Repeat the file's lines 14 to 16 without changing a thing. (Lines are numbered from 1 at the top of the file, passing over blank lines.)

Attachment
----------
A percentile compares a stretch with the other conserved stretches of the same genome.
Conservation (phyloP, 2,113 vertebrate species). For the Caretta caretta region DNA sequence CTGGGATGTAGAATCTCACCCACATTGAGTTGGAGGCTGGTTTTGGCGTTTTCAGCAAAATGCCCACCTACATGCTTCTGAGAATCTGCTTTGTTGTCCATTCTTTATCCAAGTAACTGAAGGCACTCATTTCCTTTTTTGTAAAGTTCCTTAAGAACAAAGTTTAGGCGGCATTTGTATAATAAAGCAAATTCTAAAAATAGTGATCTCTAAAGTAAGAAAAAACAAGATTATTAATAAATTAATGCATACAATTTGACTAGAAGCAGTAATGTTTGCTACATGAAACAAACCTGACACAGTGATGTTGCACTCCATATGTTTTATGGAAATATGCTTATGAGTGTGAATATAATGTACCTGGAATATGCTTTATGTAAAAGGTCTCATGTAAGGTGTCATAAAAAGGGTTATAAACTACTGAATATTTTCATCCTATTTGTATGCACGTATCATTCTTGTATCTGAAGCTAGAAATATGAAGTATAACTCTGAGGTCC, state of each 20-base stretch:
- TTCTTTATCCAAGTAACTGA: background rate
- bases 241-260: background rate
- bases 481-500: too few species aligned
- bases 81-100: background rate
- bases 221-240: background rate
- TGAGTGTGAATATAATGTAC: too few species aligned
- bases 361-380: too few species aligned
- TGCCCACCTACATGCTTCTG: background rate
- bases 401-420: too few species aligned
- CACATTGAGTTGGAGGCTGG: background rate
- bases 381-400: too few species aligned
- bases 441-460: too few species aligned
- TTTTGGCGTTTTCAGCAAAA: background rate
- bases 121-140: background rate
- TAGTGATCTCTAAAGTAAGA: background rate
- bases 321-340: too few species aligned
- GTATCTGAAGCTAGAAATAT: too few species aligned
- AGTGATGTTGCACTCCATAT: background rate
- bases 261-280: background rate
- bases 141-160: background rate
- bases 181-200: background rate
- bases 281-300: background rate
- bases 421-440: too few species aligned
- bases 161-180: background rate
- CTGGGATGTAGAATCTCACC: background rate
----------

- bases 441-460: too few species aligned
- TTTTGGCGTTTTCAGCAAAA: background rate
- bases 121-140: background rate